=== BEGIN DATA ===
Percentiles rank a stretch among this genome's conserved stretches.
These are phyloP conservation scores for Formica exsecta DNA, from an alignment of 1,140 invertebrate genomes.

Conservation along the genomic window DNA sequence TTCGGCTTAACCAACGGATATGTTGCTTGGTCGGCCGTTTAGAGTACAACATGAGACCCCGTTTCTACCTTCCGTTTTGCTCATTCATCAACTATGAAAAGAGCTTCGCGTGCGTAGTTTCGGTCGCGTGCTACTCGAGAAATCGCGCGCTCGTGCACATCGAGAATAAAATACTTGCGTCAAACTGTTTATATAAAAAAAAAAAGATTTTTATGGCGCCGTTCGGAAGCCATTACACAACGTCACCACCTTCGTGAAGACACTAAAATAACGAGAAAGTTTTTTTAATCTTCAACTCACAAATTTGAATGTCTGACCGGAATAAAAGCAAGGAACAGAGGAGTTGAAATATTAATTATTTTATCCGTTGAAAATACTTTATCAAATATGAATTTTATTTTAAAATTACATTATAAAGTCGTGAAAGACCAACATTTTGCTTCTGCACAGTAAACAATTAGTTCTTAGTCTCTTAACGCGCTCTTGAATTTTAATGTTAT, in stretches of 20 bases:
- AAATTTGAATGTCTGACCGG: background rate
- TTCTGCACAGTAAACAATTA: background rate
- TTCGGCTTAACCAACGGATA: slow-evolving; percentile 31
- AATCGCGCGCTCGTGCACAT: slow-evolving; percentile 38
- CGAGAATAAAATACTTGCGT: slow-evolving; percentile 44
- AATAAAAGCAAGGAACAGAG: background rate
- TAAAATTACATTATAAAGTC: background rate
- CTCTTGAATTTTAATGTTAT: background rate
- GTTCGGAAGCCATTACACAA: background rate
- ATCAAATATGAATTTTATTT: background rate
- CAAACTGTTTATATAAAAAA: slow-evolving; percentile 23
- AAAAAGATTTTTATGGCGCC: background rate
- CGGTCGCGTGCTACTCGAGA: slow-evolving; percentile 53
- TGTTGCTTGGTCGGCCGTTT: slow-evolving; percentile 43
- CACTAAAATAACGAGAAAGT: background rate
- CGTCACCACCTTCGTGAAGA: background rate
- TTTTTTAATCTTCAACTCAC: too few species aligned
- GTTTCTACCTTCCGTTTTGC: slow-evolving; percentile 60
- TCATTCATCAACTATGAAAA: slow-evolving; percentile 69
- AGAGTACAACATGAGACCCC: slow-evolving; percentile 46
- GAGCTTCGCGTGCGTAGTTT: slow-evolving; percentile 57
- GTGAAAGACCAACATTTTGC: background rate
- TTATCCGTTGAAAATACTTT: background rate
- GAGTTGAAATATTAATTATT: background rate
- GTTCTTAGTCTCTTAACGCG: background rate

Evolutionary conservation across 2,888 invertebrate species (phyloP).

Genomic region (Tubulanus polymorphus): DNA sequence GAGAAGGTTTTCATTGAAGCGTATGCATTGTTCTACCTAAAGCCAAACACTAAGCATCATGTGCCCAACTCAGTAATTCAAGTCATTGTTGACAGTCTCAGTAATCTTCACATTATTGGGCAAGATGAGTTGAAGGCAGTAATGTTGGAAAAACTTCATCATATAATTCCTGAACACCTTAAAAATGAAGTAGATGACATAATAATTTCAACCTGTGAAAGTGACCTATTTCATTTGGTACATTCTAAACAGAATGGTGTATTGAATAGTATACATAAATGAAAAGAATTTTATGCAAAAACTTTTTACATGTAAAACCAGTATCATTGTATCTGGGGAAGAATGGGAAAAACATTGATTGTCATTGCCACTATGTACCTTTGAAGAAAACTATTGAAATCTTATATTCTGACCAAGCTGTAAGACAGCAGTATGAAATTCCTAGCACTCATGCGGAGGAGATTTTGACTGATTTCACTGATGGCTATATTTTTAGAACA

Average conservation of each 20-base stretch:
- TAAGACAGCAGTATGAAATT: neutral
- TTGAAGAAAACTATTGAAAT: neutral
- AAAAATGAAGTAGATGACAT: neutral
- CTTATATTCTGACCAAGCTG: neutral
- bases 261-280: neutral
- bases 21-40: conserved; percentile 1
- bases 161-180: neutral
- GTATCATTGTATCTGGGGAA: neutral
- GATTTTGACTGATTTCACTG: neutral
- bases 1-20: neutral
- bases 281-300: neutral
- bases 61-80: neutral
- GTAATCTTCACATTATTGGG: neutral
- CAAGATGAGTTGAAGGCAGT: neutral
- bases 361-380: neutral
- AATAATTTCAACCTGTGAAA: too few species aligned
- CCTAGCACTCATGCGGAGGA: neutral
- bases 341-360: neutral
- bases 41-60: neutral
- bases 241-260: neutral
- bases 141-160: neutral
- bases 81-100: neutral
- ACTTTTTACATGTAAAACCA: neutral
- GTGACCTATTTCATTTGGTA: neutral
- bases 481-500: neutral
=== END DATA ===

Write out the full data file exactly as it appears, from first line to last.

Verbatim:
Percentiles rank a stretch among this genome's conserved stretches.
These are phyloP conservation scores for Formica exsecta DNA, from an alignment of 1,140 invertebrate genomes.

Conservation along the genomic window DNA sequence TTCGGCTTAACCAACGGATATGTTGCTTGGTCGGCCGTTTAGAGTACAACATGAGACCCCGTTTCTACCTTCCGTTTTGCTCATTCATCAACTATGAAAAGAGCTTCGCGTGCGTAGTTTCGGTCGCGTGCTACTCGAGAAATCGCGCGCTCGTGCACATCGAGAATAAAATACTTGCGTCAAACTGTTTATATAAAAAAAAAAAGATTTTTATGGCGCCGTTCGGAAGCCATTACACAACGTCACCACCTTCGTGAAGACACTAAAATAACGAGAAAGTTTTTTTAATCTTCAACTCACAAATTTGAATGTCTGACCGGAATAAAAGCAAGGAACAGAGGAGTTGAAATATTAATTATTTTATCCGTTGAAAATACTTTATCAAATATGAATTTTATTTTAAAATTACATTATAAAGTCGTGAAAGACCAACATTTTGCTTCTGCACAGTAAACAATTAGTTCTTAGTCTCTTAACGCGCTCTTGAATTTTAATGTTAT, in stretches of 20 bases:
- AAATTTGAATGTCTGACCGG: background rate
- TTCTGCACAGTAAACAATTA: background rate
- TTCGGCTTAACCAACGGATA: slow-evolving; percentile 31
- AATCGCGCGCTCGTGCACAT: slow-evolving; percentile 38
- CGAGAATAAAATACTTGCGT: slow-evolving; percentile 44
- AATAAAAGCAAGGAACAGAG: background rate
- TAAAATTACATTATAAAGTC: background rate
- CTCTTGAATTTTAATGTTAT: background rate
- GTTCGGAAGCCATTACACAA: background rate
- ATCAAATATGAATTTTATTT: background rate
- CAAACTGTTTATATAAAAAA: slow-evolving; percentile 23
- AAAAAGATTTTTATGGCGCC: background rate
- CGGTCGCGTGCTACTCGAGA: slow-evolving; percentile 53
- TGTTGCTTGGTCGGCCGTTT: slow-evolving; percentile 43
- CACTAAAATAACGAGAAAGT: background rate
- CGTCACCACCTTCGTGAAGA: background rate
- TTTTTTAATCTTCAACTCAC: too few species aligned
- GTTTCTACCTTCCGTTTTGC: slow-evolving; percentile 60
- TCATTCATCAACTATGAAAA: slow-evolving; percentile 69
- AGAGTACAACATGAGACCCC: slow-evolving; percentile 46
- GAGCTTCGCGTGCGTAGTTT: slow-evolving; percentile 57
- GTGAAAGACCAACATTTTGC: background rate
- TTATCCGTTGAAAATACTTT: background rate
- GAGTTGAAATATTAATTATT: background rate
- GTTCTTAGTCTCTTAACGCG: background rate

Evolutionary conservation across 2,888 invertebrate species (phyloP).

Genomic region (Tubulanus polymorphus): DNA sequence GAGAAGGTTTTCATTGAAGCGTATGCATTGTTCTACCTAAAGCCAAACACTAAGCATCATGTGCCCAACTCAGTAATTCAAGTCATTGTTGACAGTCTCAGTAATCTTCACATTATTGGGCAAGATGAGTTGAAGGCAGTAATGTTGGAAAAACTTCATCATATAATTCCTGAACACCTTAAAAATGAAGTAGATGACATAATAATTTCAACCTGTGAAAGTGACCTATTTCATTTGGTACATTCTAAACAGAATGGTGTATTGAATAGTATACATAAATGAAAAGAATTTTATGCAAAAACTTTTTACATGTAAAACCAGTATCATTGTATCTGGGGAAGAATGGGAAAAACATTGATTGTCATTGCCACTATGTACCTTTGAAGAAAACTATTGAAATCTTATATTCTGACCAAGCTGTAAGACAGCAGTATGAAATTCCTAGCACTCATGCGGAGGAGATTTTGACTGATTTCACTGATGGCTATATTTTTAGAACA

Average conservation of each 20-base stretch:
- TAAGACAGCAGTATGAAATT: neutral
- TTGAAGAAAACTATTGAAAT: neutral
- AAAAATGAAGTAGATGACAT: neutral
- CTTATATTCTGACCAAGCTG: neutral
- bases 261-280: neutral
- bases 21-40: conserved; percentile 1
- bases 161-180: neutral
- GTATCATTGTATCTGGGGAA: neutral
- GATTTTGACTGATTTCACTG: neutral
- bases 1-20: neutral
- bases 281-300: neutral
- bases 61-80: neutral
- GTAATCTTCACATTATTGGG: neutral
- CAAGATGAGTTGAAGGCAGT: neutral
- bases 361-380: neutral
- AATAATTTCAACCTGTGAAA: too few species aligned
- CCTAGCACTCATGCGGAGGA: neutral
- bases 341-360: neutral
- bases 41-60: neutral
- bases 241-260: neutral
- bases 141-160: neutral
- bases 81-100: neutral
- ACTTTTTACATGTAAAACCA: neutral
- GTGACCTATTTCATTTGGTA: neutral
- bases 481-500: neutral